ARCS Clients Mandated to Move to Managed Care

As of October 1, all HIV-positive clients who are on Medicaid will be mandated by New York State to enroll in a Medicaid Managed Care plan. The mandate applies to clients who are not currently on a plan, have what is called “a spend down” or are not dually enrolled in Medicaid and Medicare. Up to this point, clients could opt into or out of a managed care plan.

“What this really means is that clients will have to pick a primary care provider,” said Liz Lacy, ARCS’ Director of Client Services. “Before, clients could go to any provider who accepted Medicaid, but now they will need to stick with their chosen primary care provider and get prior authorization for tests, specialty care and specialists through primary care.” The biggest advantage is that more specialists accept Medicaid managed care plans than regular Medicaid, which should result in easier and better care for ARCS clients. Most of them use their infectious disease specialist as their primary care provider.

“A disadvantage is that clients will have to get used to coordinating their medical care through their primary care provider,” Lacy said. Clients may change their PCP at any time, or even the managed care plan within certain time frames, but this can be overwhelming for people without experience in navigating this complex system. “But one of our core services is to help them access these government programs, so our case managers will guide them through the process. Right now we are educating our clients and helping them to choose a plan, because if they ignore the mandate they will be auto-assigned to a plan that may not be best for them.”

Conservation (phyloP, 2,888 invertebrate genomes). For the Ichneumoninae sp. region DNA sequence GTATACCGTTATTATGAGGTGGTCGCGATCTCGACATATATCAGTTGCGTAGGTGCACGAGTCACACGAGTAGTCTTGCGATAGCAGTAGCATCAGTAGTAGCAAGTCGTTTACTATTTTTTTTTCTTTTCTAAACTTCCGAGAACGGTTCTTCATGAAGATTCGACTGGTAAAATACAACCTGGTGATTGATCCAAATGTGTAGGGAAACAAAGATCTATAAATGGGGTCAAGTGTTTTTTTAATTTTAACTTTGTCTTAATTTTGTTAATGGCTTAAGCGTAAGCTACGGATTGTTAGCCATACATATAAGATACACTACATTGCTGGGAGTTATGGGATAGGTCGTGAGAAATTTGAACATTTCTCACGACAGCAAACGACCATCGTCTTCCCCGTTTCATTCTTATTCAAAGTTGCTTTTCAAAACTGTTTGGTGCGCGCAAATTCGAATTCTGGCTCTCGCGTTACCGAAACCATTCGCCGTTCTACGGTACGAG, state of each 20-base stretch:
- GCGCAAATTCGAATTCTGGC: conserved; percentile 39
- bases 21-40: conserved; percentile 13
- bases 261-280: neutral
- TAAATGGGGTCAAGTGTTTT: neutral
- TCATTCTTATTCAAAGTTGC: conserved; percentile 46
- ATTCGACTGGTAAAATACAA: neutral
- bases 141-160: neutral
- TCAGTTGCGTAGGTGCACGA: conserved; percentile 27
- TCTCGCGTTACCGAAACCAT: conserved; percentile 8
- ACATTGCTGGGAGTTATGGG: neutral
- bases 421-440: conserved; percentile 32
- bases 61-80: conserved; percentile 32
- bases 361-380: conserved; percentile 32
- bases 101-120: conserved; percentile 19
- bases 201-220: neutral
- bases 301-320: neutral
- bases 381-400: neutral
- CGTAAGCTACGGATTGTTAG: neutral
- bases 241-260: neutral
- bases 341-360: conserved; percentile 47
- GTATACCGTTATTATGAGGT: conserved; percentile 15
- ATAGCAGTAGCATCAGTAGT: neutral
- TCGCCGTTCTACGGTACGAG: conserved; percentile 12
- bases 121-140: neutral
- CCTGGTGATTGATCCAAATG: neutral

Lacy also points out some uncertain aspects of the new program. “We’re not yet sure what will happen with pharmacy benefits, which will be lumped into the Medicaid managed care plan.” Previously, pharmacy benefits were paid directly by Medicaid itself. The managed care companies are trying to figure out how to fit the cost of expensive antiretroviral medications into their operations. “They may allow certain medications but not others, or create different tiers, which would then force doctors to prescribe different medications to our clients. Right now it’s a gray area.” New York State’s ADAP program would not be available as a stop-gap measure, since a client on Medicaid is not eligible to receive ADAP except in cases where spend downs need to be met, but not to cover other medications or services.

“So far our clients are coping with the change and we are steering them through it,” Lacy said.

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